Yes, The World Can And Does Make Its Own Software Cheaper Than Renting

Repeatedly, over the years, I have stated that no corporation can make better and cheaper software than the whole world does.“In July 2009, Patrick J. Burns, vice president for information technology at Colorado State University, led the first-ever adaptation of the Kuali financial system.
"We had an interim chief financial officer, and when I made the recommendation to him, his comment was, ‘OK, but it’s your neck if it goes south,’" Mr. Burns recalls.
The switch cost $1.3-million to $1.7-million, depending on how the calculations are done, he says, estimating that the university saved at least a couple of million dollars.”
The world has more and better programmers than any corporation. All it takes are FLOSS principles and a bit of organized effort.

The case in the article linked below describes some US colleges that were faced with $millions per annum of payments to a few corporations for permission to have computers the colleges owned compute stuff like finances and enrolments. One university spent $100million installing some software from Oracle and setting it up (Oracle charges ~$10 per employee per function per annum and ~$1000 per user per function per annum. It adds up to $millions per college per annum.). Now they are spending ~$1million per annum instead, contributing to a FLOSS project, Kuali, which will do what they want how they want it done. They share with a bunch of other colleges all with similar motivations. By sharing the load, each college gets what it needs for a lot less than paying some corporation multiple times what software costs to develop. The world does not owe big corporations a living. Make them earn it by competing on price/performance instead of lock-in.

It’s not rocket-science. If the inputs and outputs are known, anyone can make a computer do the maths. Bigger projects just take more contributors/contributions which is no problem at all when the world cooperates. Kuali started with financial management as a target. Now it encompasses human resources, student tracking and a bunch of other tasks. 30 US colleges and one Canadian university are now using parts of Kuali or in the process of implementation.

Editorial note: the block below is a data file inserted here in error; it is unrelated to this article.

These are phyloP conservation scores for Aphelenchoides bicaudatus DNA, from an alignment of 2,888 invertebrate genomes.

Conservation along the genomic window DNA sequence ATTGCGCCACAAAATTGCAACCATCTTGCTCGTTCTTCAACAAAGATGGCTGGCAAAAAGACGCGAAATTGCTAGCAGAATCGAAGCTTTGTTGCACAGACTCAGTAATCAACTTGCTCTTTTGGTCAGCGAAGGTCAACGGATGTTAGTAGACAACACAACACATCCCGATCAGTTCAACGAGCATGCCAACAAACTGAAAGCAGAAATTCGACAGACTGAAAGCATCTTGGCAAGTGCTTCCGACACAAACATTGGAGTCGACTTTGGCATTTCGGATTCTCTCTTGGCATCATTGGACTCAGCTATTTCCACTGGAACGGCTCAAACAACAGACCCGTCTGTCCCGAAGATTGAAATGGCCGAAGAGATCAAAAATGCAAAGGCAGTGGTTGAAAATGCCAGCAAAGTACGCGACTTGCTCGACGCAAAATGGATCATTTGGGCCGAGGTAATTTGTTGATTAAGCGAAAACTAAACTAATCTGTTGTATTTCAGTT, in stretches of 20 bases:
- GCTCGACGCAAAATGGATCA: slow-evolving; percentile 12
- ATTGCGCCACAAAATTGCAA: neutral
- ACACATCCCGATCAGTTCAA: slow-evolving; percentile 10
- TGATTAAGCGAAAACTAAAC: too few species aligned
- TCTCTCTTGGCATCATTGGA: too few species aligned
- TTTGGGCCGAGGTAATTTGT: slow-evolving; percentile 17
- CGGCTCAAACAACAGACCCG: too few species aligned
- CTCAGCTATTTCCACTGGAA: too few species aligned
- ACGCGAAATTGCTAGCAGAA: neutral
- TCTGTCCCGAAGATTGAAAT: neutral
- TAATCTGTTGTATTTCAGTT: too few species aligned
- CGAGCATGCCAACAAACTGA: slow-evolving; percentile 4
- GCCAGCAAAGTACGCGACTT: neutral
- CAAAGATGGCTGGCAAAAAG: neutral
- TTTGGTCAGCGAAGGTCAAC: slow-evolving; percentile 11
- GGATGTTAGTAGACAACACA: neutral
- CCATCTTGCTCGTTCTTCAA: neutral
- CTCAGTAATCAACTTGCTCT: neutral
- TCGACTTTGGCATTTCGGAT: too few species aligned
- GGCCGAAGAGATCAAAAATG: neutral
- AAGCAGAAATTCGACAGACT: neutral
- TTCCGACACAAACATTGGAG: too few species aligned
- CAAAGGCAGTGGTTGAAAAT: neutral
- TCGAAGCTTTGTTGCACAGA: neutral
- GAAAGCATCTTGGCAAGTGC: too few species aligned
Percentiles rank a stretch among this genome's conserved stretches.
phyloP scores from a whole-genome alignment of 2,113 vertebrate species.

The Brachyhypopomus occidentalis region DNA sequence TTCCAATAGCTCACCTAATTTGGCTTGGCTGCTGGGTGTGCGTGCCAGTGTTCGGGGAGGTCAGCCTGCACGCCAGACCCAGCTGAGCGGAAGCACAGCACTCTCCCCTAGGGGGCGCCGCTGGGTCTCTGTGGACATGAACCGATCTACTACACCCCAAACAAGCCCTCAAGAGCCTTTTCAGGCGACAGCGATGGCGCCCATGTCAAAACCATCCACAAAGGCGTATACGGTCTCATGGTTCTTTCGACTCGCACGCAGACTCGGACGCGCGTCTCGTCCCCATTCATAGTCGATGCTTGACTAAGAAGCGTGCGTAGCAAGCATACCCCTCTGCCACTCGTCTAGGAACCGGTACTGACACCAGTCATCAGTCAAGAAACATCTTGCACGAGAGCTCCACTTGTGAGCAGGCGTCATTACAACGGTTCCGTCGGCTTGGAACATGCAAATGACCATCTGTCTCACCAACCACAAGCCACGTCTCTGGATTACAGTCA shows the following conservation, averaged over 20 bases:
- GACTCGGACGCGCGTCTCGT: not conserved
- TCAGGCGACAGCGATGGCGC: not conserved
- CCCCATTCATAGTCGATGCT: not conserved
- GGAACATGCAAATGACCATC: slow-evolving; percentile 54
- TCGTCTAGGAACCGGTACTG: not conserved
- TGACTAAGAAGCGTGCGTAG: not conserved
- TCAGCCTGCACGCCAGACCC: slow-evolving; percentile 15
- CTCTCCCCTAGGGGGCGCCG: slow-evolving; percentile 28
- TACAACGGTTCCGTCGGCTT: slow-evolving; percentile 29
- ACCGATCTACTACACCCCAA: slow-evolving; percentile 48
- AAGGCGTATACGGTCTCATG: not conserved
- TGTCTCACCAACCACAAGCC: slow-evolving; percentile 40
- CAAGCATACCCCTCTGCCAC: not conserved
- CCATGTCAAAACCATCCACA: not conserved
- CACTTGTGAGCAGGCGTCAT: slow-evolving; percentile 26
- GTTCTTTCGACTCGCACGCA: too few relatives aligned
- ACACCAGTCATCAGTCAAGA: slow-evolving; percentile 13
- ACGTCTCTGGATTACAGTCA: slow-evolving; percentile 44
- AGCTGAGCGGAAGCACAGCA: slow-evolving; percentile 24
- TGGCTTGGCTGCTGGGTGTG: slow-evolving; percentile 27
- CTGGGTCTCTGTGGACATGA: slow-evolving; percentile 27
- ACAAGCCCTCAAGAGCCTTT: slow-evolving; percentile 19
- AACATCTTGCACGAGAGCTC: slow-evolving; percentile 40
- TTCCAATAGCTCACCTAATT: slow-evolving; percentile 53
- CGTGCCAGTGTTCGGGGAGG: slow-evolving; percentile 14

See Open-Source Software for College Administrators Reaches ‘Tipping Point’ After 10 Years.

You can download Kuali source code here. This is a serious amount of source code. The KFS financial software is 226 MB zipped…
“To implement KFS, a developer should have a good working knowledge of the following:
Java Programming
Java Servlets and Configuration
Spring Framework – specifically the Spring Beans XML format
Tomcat Configuration
Ant
JDBC and Databases”

The licence is Educational Community License version 2.0

About Robert Pogson

I am a retired teacher in Canada. I taught in the subject areas where I have worked for almost forty years: maths, physics, chemistry and computers. I love hunting, fishing, picking berries and mushrooms, too.
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4 Responses to Yes, The World Can And Does Make Its Own Software Cheaper Than Renting

  1. oiaohm says:

    Compared to Libreoffice 226MB source code is small.
    http://dev-www.libreoffice.org/bundles/

    Yes you need quite a few GB of harddrive space if you are thinking about building libreoffice.

    Yes the scary/good part about Libreoffice is it broken into sections. You think the executable source code is huge the translations in fact can be larger than the executable source code. Yes that 1.6G of translation data with Libreoffice is not source code.

    Linux kernel is very light. Mostly because at the start it was define all documentation and error messages in the kernel tree would be English. No multi language support ever.

    Linux kernel 3.14.2 .tar.gz compressed is 113M. So allowing for how bloating major documentation and translations are that Linux kernel avoids 226 MB would make Kuali about the same or smaller in executable code than the Linux Kernel due to how much is not bundled with the Linux kernel.

    Yes most people wonder why Libreoffice is taking so long to code clean. The answer is its huge.

  2. ram says:

    DrLoser wrote “226 MB of source code?”

    Java, … always bloated.

  3. DrLoser wrote, “What are these fools thinking?”

    They are probably thinking they need “this and that” repeatedly. One thing I think they’ve forgotten is that while MySQL will do the job for smaller operations and Oracle database will do it for the big guys, PostgreSQL will also help cut costs. I guess after saving many $millions they think they can afford to waste a few $hundred K.

  4. DrLoser says:

    226 MB of source code?
    Sounds a bit bloated to me. You could probably fit the source code for any given 2.x Linux kernel and any given 3.x Linux kernel in that and have room to spare.
    And the Linux kernel, God bless it, includes all sorts of drivers you’re never going to need, just in case.
    What are these fools thinking?

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